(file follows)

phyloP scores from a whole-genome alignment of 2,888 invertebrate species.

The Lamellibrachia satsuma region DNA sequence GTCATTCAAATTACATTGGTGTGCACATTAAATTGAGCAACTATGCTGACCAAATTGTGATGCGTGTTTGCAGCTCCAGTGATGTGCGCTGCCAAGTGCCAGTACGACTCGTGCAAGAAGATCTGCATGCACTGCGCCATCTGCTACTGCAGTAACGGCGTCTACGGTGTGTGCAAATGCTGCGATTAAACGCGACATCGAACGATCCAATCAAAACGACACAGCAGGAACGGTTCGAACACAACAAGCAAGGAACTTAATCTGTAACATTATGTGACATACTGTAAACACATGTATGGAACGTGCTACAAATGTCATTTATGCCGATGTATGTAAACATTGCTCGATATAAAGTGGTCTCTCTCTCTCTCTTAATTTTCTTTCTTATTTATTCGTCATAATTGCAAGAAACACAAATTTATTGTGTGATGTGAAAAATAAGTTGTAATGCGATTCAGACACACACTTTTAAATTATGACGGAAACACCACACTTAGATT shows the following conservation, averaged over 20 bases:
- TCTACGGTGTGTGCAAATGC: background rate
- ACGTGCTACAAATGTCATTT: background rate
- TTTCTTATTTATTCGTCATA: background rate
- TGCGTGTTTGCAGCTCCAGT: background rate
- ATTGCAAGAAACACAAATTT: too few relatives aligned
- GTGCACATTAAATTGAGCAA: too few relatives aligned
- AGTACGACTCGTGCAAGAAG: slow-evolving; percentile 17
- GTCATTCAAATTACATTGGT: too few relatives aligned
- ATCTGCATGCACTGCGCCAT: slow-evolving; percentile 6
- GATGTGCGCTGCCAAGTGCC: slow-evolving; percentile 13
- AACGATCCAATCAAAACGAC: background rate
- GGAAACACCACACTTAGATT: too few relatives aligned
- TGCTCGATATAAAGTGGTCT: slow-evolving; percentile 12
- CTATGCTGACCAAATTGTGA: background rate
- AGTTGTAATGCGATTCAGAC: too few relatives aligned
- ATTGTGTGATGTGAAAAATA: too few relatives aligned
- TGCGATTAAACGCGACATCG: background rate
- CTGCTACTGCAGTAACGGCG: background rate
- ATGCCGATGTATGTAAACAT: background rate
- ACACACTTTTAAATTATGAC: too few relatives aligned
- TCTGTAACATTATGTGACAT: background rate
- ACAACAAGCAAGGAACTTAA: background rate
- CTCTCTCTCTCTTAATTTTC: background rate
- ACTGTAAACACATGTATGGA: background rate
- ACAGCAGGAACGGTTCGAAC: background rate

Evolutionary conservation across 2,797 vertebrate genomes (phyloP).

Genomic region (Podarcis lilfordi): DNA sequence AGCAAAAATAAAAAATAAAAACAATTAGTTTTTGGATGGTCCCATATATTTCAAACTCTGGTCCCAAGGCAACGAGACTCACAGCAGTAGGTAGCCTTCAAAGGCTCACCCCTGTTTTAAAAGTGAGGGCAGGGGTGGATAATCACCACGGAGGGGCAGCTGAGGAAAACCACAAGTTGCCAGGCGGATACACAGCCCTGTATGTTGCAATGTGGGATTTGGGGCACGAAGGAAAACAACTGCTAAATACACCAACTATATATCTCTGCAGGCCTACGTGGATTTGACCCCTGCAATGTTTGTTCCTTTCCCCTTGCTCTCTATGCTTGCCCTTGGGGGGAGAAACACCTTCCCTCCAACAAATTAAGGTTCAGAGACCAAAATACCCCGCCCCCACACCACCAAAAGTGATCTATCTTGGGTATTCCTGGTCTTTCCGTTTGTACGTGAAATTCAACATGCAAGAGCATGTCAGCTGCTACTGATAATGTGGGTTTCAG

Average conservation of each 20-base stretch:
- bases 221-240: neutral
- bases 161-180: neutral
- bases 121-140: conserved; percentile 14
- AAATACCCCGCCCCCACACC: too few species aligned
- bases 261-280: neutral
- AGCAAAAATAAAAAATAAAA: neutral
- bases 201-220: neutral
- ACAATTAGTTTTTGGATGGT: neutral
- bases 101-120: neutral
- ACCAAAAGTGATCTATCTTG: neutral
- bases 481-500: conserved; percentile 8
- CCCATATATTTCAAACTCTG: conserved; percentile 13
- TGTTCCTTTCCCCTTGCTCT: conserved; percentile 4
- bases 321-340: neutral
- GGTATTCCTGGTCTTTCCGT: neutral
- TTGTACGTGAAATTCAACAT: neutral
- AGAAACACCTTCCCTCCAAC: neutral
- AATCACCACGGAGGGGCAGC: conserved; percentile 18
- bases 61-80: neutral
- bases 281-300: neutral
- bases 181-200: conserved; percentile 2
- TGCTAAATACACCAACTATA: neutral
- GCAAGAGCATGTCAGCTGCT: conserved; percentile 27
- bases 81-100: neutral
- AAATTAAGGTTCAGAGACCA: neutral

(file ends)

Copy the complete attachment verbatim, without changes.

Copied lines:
phyloP scores from a whole-genome alignment of 2,888 invertebrate species.

The Lamellibrachia satsuma region DNA sequence GTCATTCAAATTACATTGGTGTGCACATTAAATTGAGCAACTATGCTGACCAAATTGTGATGCGTGTTTGCAGCTCCAGTGATGTGCGCTGCCAAGTGCCAGTACGACTCGTGCAAGAAGATCTGCATGCACTGCGCCATCTGCTACTGCAGTAACGGCGTCTACGGTGTGTGCAAATGCTGCGATTAAACGCGACATCGAACGATCCAATCAAAACGACACAGCAGGAACGGTTCGAACACAACAAGCAAGGAACTTAATCTGTAACATTATGTGACATACTGTAAACACATGTATGGAACGTGCTACAAATGTCATTTATGCCGATGTATGTAAACATTGCTCGATATAAAGTGGTCTCTCTCTCTCTCTTAATTTTCTTTCTTATTTATTCGTCATAATTGCAAGAAACACAAATTTATTGTGTGATGTGAAAAATAAGTTGTAATGCGATTCAGACACACACTTTTAAATTATGACGGAAACACCACACTTAGATT shows the following conservation, averaged over 20 bases:
- TCTACGGTGTGTGCAAATGC: background rate
- ACGTGCTACAAATGTCATTT: background rate
- TTTCTTATTTATTCGTCATA: background rate
- TGCGTGTTTGCAGCTCCAGT: background rate
- ATTGCAAGAAACACAAATTT: too few relatives aligned
- GTGCACATTAAATTGAGCAA: too few relatives aligned
- AGTACGACTCGTGCAAGAAG: slow-evolving; percentile 17
- GTCATTCAAATTACATTGGT: too few relatives aligned
- ATCTGCATGCACTGCGCCAT: slow-evolving; percentile 6
- GATGTGCGCTGCCAAGTGCC: slow-evolving; percentile 13
- AACGATCCAATCAAAACGAC: background rate
- GGAAACACCACACTTAGATT: too few relatives aligned
- TGCTCGATATAAAGTGGTCT: slow-evolving; percentile 12
- CTATGCTGACCAAATTGTGA: background rate
- AGTTGTAATGCGATTCAGAC: too few relatives aligned
- ATTGTGTGATGTGAAAAATA: too few relatives aligned
- TGCGATTAAACGCGACATCG: background rate
- CTGCTACTGCAGTAACGGCG: background rate
- ATGCCGATGTATGTAAACAT: background rate
- ACACACTTTTAAATTATGAC: too few relatives aligned
- TCTGTAACATTATGTGACAT: background rate
- ACAACAAGCAAGGAACTTAA: background rate
- CTCTCTCTCTCTTAATTTTC: background rate
- ACTGTAAACACATGTATGGA: background rate
- ACAGCAGGAACGGTTCGAAC: background rate

Evolutionary conservation across 2,797 vertebrate genomes (phyloP).

Genomic region (Podarcis lilfordi): DNA sequence AGCAAAAATAAAAAATAAAAACAATTAGTTTTTGGATGGTCCCATATATTTCAAACTCTGGTCCCAAGGCAACGAGACTCACAGCAGTAGGTAGCCTTCAAAGGCTCACCCCTGTTTTAAAAGTGAGGGCAGGGGTGGATAATCACCACGGAGGGGCAGCTGAGGAAAACCACAAGTTGCCAGGCGGATACACAGCCCTGTATGTTGCAATGTGGGATTTGGGGCACGAAGGAAAACAACTGCTAAATACACCAACTATATATCTCTGCAGGCCTACGTGGATTTGACCCCTGCAATGTTTGTTCCTTTCCCCTTGCTCTCTATGCTTGCCCTTGGGGGGAGAAACACCTTCCCTCCAACAAATTAAGGTTCAGAGACCAAAATACCCCGCCCCCACACCACCAAAAGTGATCTATCTTGGGTATTCCTGGTCTTTCCGTTTGTACGTGAAATTCAACATGCAAGAGCATGTCAGCTGCTACTGATAATGTGGGTTTCAG

Average conservation of each 20-base stretch:
- bases 221-240: neutral
- bases 161-180: neutral
- bases 121-140: conserved; percentile 14
- AAATACCCCGCCCCCACACC: too few species aligned
- bases 261-280: neutral
- AGCAAAAATAAAAAATAAAA: neutral
- bases 201-220: neutral
- ACAATTAGTTTTTGGATGGT: neutral
- bases 101-120: neutral
- ACCAAAAGTGATCTATCTTG: neutral
- bases 481-500: conserved; percentile 8
- CCCATATATTTCAAACTCTG: conserved; percentile 13
- TGTTCCTTTCCCCTTGCTCT: conserved; percentile 4
- bases 321-340: neutral
- GGTATTCCTGGTCTTTCCGT: neutral
- TTGTACGTGAAATTCAACAT: neutral
- AGAAACACCTTCCCTCCAAC: neutral
- AATCACCACGGAGGGGCAGC: conserved; percentile 18
- bases 61-80: neutral
- bases 281-300: neutral
- bases 181-200: conserved; percentile 2
- TGCTAAATACACCAACTATA: neutral
- GCAAGAGCATGTCAGCTGCT: conserved; percentile 27
- bases 81-100: neutral
- AAATTAAGGTTCAGAGACCA: neutral